Debt! Sometimes it’s good; sometimes it’s bad….and it can definitely contribute to stressful situations and relationships. Although most of us don’t love the thought of owing money to others, debt can sometimes be helpful: for example, student loans (when planned for and used properly) can help you earn a college degree that will allow you to build wealth. But student loans can also be detrimental if you take out more money than your degree will yield in the long-term. Mortgages are often considered good debt because they enable you to build equity in your home. But, if you become unable to make payments, borrow more than you can afford, or don’t plan appropriately for an Adjustable Rate Mortgage (ARM) loan, you could become “upside down,” meaning you owe more than the home is worth…..turning that good debt into bad debt. Credit cards, if you repay all your monthly balances on time, can build credit history and generate significant cash back or rewards. But interest rates are typically high, so failing to pay the balance each month means you’ll quickly rack up bad debt.

Essentially, debt becomes “bad” when you cannot pay back the money you owe (either via a loan or other type of bill). Debt collectors will start calling, and you might have legal problems if you cannot pay back the money. It can all be overwhelming and confusing, but with a little planning you should be able to tackle the most important piece of effective debt management: determining whether a particular debt will reward you with more than what you’ve invested.

The first step is to create your budget, which will designate the all-important income and expense totals and allow you to see your boundaries for spending, enabling you to live within your means. To create your budget, you’ll need to gather documents such as pay stubs (i.e., income), recurring bills (rent/mortgage, utilities, insurance, etc.) and receipts for monthly spending (groceries, transportation, entertainment, shopping, dining, etc.) (i.e., expenses). Add up your combined monthly income and subtract your monthly expenses: this will show how much money you have remaining at the end of each month, and whether you are routinely spending more or less than you earn. You can then use your budget to evaluate where you can make adjustments to spend less, save more, and start paying down any debt.

If you are behind on any bills, call those companies and inquire on whether they can work with you. Many companies will allow you to adopt a payment plan versus paying an entire bill at once. If you explain your situation and emphasize that you want to reimburse them, they should be incentivized to create a plan with lower payments you can manage. Some companies or organizations (such as hospitals), also have policies where they will offer hardship discounts, allowing you to pay less than the original bill in certain situations – after all, they’d rather get some of their money back than none). Even if you don’t qualify for a discount, payment plans will allow you to pay what you can afford over a longer period of time. The companies still get their money (albeit more slowly) and you don’t get penalized by being referred to a debt collecting agency.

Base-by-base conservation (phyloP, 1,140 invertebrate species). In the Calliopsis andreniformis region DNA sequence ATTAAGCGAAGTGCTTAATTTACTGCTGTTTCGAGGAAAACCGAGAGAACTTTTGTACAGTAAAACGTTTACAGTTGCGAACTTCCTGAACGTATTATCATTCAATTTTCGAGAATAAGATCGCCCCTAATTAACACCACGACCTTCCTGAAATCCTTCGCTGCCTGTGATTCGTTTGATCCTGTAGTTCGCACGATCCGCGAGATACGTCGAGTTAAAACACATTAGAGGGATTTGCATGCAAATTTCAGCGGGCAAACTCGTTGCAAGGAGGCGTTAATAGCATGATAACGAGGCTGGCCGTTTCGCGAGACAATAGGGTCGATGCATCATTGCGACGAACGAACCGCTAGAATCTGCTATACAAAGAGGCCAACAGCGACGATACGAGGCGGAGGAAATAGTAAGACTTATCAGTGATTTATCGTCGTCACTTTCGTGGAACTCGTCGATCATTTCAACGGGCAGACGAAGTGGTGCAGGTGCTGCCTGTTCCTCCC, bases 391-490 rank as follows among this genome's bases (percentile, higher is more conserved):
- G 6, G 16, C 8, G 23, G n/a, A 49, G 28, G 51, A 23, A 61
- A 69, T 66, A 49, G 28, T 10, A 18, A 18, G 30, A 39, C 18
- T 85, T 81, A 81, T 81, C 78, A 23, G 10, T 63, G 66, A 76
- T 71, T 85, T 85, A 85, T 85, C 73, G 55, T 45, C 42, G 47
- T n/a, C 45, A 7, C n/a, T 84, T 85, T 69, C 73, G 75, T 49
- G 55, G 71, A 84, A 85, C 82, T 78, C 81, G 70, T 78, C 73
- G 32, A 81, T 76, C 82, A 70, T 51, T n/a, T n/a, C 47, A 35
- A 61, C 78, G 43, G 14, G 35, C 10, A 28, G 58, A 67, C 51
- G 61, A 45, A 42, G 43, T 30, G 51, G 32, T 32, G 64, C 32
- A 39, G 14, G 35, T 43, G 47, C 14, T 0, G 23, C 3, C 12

If you’re having trouble paying your mortgage or car payment, contact the bank immediately; you don’t want to face a foreclosure or car repossession. For student loans, contact your loan servicer directly to request assistance (the government has certain programs that can help those with federal student loans: https://studentaid.gov/).

If you’ve already been referred to a debt collector, confirm whether it’s truly your debt and find out the logistics of who you owe, how much you owe, payment options, and what to do if you don’t believe it’s actually your debt. However, don’t share personal or financial information with a debt collector, and don’t make any commitments until you’re comfortable. If you don’t agree that it is your debt, you can send a written notice to the collector, who must then provide verification of the debt (such as a copy of the bill.) A good resource for learning more about your rights, as well as the rules collectors must follow, can be found at: ftc.gov/debtcollection.

Finally, if you’ve followed the tips above and still feel you need further assistance, you can contact a credit counseling agency. These agencies can advise you on how to best address your debt and stick to a budget. However, make sure you do your research! You’ll want to find an authorized, non-profit agency that doesn’t charge high fees. The U.S. Department of Justice provides a list by state of approved credit counseling agencies (https://www.justice.gov/ust/list-credit-counseling-agencies-approved-pursuant-11-usc-111). Your local consumer protection agency may also be able to provide recommendations.

Managing your debt is one of the best ways you can ensure financial stability for you and your family. Understanding your budget and addressing any bad debt is a great start. If you have questions or would like to discuss debt management further, The Shealy Group would be happy to chat. Our advisors are well-versed in financial matters and can point you to relevant, local resources that help you plan for your future.

 

-Photo by Dylan Gillis on Unsplash